Avoid the Hidden Dangers in Horse Grazing

Avoid the negative health effects of abundant grass on horses. Give painful laminitis and other related problems the kick with these simple tips.

Spring and summer in New Zealand are seasons of fun, community, and getting outdoors. Often paired with pleasant thoughts about relaxing in the sun and spending time with loved ones and the special animals in your life, the transition from spring into summer can be a very pleasurable one.

For horse owners, however, this time can often be tinged with danger and alertness as concerns about laminitis rise. Laminitis is an inflammation of the hoof that causes a horse great pain and can lead to permanent structural damage.

Hooves are very complex structures, which contain many different parts that work cohesively to ensure the health of a horse. If the hoof structure is damaged too severely, the horse can often not be saved, even with veterinary intervention.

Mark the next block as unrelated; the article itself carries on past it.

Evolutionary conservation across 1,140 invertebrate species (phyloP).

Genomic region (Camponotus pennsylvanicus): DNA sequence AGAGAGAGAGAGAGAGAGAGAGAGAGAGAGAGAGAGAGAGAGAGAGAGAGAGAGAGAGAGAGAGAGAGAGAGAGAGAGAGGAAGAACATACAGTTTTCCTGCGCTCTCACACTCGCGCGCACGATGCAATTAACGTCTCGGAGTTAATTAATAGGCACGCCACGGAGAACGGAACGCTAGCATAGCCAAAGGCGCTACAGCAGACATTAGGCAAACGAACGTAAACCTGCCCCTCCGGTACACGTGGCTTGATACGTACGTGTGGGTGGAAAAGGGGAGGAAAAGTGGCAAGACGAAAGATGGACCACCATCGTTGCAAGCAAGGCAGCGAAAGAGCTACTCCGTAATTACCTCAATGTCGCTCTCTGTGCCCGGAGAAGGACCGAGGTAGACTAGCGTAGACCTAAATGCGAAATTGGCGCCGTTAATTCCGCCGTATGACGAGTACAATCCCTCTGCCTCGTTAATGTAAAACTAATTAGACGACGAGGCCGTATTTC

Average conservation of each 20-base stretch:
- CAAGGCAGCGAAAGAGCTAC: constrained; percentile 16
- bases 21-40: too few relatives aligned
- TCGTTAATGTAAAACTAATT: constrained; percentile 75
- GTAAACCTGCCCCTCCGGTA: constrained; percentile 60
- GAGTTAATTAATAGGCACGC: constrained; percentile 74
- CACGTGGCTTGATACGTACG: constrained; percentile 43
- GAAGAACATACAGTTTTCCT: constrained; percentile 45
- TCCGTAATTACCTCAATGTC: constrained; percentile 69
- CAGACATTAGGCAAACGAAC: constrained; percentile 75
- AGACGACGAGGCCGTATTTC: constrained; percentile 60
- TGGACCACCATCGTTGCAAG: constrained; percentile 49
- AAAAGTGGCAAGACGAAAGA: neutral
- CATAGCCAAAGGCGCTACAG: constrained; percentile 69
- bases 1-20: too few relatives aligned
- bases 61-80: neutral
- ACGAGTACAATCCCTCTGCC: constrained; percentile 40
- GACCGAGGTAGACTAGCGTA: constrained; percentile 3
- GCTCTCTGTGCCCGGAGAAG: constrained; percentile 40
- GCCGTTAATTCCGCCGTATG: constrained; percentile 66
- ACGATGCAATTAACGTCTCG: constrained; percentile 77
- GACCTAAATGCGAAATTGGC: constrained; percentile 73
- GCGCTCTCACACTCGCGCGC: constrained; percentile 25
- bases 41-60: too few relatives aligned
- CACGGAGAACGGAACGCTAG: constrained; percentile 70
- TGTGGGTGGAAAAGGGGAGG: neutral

This condition is very serious if not caught. Fortunately, however, by understanding what causes laminitis, we can take steps to ensure the health of our horse. The main perpetrator is grass grown in hot, damp conditions. These conditions arise when spring turns into summer, when there are warm sunny days and cool nights.

Grass grows through a process called photosynthesis, which converts sunlight, moisture, and carbon dioxide into nutrients that create development. When the transition from spring to summer comes, the rate at which grass photosynthesises is increased and so are the nutrients it produces. These nutrients are starch and fructans, commonly known as sugar.

Research shows that horses have trouble digesting these large quantities of sugars, so they pass undigested in the horse’s gut, causing laminitis and acidosis. Acidosis, as the name suggests, is abnormally high acidity in a horse’s hindgut, which leads to decreased appetite, colic symptoms and ulcers.

There are several ways to prevent your horse suffering from laminitis or other related illnesses. The first is to be aware of the potential dangers of hot, wet spring grass, particularly when your part of the country is experiencing higher than normal temperatures and rain. Another way to help your horse with their struggle against laminitis is to restrict how much grass they consume, and instead feed hay or grain.

With education and these simple steps, laminitis should not be feared. As long as horse owners take preventative measures to ensure their horse’s health, both owners and their horses can enjoy the benefits of long, hot days in spring and summer together.